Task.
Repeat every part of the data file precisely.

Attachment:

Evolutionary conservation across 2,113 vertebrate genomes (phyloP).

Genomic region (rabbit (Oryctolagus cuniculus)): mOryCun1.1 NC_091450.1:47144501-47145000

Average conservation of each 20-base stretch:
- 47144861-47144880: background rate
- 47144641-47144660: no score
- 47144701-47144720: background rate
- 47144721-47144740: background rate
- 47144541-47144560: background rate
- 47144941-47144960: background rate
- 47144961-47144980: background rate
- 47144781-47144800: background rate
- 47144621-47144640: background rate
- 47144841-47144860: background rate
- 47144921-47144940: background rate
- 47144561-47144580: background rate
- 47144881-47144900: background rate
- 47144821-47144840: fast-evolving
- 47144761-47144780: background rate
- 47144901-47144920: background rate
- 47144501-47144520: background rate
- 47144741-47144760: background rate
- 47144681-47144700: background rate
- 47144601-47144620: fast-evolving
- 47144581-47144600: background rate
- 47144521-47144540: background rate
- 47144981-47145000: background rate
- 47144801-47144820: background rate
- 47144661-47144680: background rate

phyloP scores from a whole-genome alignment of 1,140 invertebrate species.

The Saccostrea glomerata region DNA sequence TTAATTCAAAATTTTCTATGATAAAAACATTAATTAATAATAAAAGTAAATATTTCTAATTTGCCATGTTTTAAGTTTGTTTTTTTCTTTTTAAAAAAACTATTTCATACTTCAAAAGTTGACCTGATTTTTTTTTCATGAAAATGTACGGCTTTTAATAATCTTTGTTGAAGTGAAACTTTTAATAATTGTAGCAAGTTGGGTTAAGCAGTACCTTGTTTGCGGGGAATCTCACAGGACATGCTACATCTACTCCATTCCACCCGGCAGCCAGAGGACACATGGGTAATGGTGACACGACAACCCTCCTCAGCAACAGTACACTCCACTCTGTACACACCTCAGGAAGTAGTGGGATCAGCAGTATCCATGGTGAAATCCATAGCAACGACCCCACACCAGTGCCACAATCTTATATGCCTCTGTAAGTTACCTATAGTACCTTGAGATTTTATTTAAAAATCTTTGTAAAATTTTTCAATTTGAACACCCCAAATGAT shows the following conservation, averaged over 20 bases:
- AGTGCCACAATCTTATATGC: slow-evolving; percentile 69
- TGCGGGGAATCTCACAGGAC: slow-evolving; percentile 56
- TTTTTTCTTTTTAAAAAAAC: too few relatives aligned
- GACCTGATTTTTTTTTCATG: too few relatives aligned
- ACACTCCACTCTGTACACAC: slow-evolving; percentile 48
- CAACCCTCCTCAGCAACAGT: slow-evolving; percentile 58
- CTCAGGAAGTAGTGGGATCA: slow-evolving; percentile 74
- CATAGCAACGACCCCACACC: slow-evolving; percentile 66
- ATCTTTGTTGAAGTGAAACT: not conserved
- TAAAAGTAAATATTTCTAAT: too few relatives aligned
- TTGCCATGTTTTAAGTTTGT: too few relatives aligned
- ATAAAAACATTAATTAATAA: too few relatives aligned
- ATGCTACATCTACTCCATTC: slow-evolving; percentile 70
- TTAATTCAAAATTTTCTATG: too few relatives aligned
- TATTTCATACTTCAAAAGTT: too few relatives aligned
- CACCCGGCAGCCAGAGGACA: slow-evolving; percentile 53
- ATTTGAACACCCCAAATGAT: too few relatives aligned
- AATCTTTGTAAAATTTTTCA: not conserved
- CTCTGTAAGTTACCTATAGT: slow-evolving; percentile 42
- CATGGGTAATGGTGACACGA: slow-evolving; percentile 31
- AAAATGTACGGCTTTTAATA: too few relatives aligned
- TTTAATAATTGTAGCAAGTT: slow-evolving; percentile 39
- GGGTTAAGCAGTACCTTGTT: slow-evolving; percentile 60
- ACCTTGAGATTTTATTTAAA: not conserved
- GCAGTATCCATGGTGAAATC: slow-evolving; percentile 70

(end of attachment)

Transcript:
Evolutionary conservation across 2,113 vertebrate genomes (phyloP).

Genomic region (rabbit (Oryctolagus cuniculus)): mOryCun1.1 NC_091450.1:47144501-47145000

Average conservation of each 20-base stretch:
- 47144861-47144880: background rate
- 47144641-47144660: no score
- 47144701-47144720: background rate
- 47144721-47144740: background rate
- 47144541-47144560: background rate
- 47144941-47144960: background rate
- 47144961-47144980: background rate
- 47144781-47144800: background rate
- 47144621-47144640: background rate
- 47144841-47144860: background rate
- 47144921-47144940: background rate
- 47144561-47144580: background rate
- 47144881-47144900: background rate
- 47144821-47144840: fast-evolving
- 47144761-47144780: background rate
- 47144901-47144920: background rate
- 47144501-47144520: background rate
- 47144741-47144760: background rate
- 47144681-47144700: background rate
- 47144601-47144620: fast-evolving
- 47144581-47144600: background rate
- 47144521-47144540: background rate
- 47144981-47145000: background rate
- 47144801-47144820: background rate
- 47144661-47144680: background rate

phyloP scores from a whole-genome alignment of 1,140 invertebrate species.

The Saccostrea glomerata region DNA sequence TTAATTCAAAATTTTCTATGATAAAAACATTAATTAATAATAAAAGTAAATATTTCTAATTTGCCATGTTTTAAGTTTGTTTTTTTCTTTTTAAAAAAACTATTTCATACTTCAAAAGTTGACCTGATTTTTTTTTCATGAAAATGTACGGCTTTTAATAATCTTTGTTGAAGTGAAACTTTTAATAATTGTAGCAAGTTGGGTTAAGCAGTACCTTGTTTGCGGGGAATCTCACAGGACATGCTACATCTACTCCATTCCACCCGGCAGCCAGAGGACACATGGGTAATGGTGACACGACAACCCTCCTCAGCAACAGTACACTCCACTCTGTACACACCTCAGGAAGTAGTGGGATCAGCAGTATCCATGGTGAAATCCATAGCAACGACCCCACACCAGTGCCACAATCTTATATGCCTCTGTAAGTTACCTATAGTACCTTGAGATTTTATTTAAAAATCTTTGTAAAATTTTTCAATTTGAACACCCCAAATGAT shows the following conservation, averaged over 20 bases:
- AGTGCCACAATCTTATATGC: slow-evolving; percentile 69
- TGCGGGGAATCTCACAGGAC: slow-evolving; percentile 56
- TTTTTTCTTTTTAAAAAAAC: too few relatives aligned
- GACCTGATTTTTTTTTCATG: too few relatives aligned
- ACACTCCACTCTGTACACAC: slow-evolving; percentile 48
- CAACCCTCCTCAGCAACAGT: slow-evolving; percentile 58
- CTCAGGAAGTAGTGGGATCA: slow-evolving; percentile 74
- CATAGCAACGACCCCACACC: slow-evolving; percentile 66
- ATCTTTGTTGAAGTGAAACT: not conserved
- TAAAAGTAAATATTTCTAAT: too few relatives aligned
- TTGCCATGTTTTAAGTTTGT: too few relatives aligned
- ATAAAAACATTAATTAATAA: too few relatives aligned
- ATGCTACATCTACTCCATTC: slow-evolving; percentile 70
- TTAATTCAAAATTTTCTATG: too few relatives aligned
- TATTTCATACTTCAAAAGTT: too few relatives aligned
- CACCCGGCAGCCAGAGGACA: slow-evolving; percentile 53
- ATTTGAACACCCCAAATGAT: too few relatives aligned
- AATCTTTGTAAAATTTTTCA: not conserved
- CTCTGTAAGTTACCTATAGT: slow-evolving; percentile 42
- CATGGGTAATGGTGACACGA: slow-evolving; percentile 31
- AAAATGTACGGCTTTTAATA: too few relatives aligned
- TTTAATAATTGTAGCAAGTT: slow-evolving; percentile 39
- GGGTTAAGCAGTACCTTGTT: slow-evolving; percentile 60
- ACCTTGAGATTTTATTTAAA: not conserved
- GCAGTATCCATGGTGAAATC: slow-evolving; percentile 70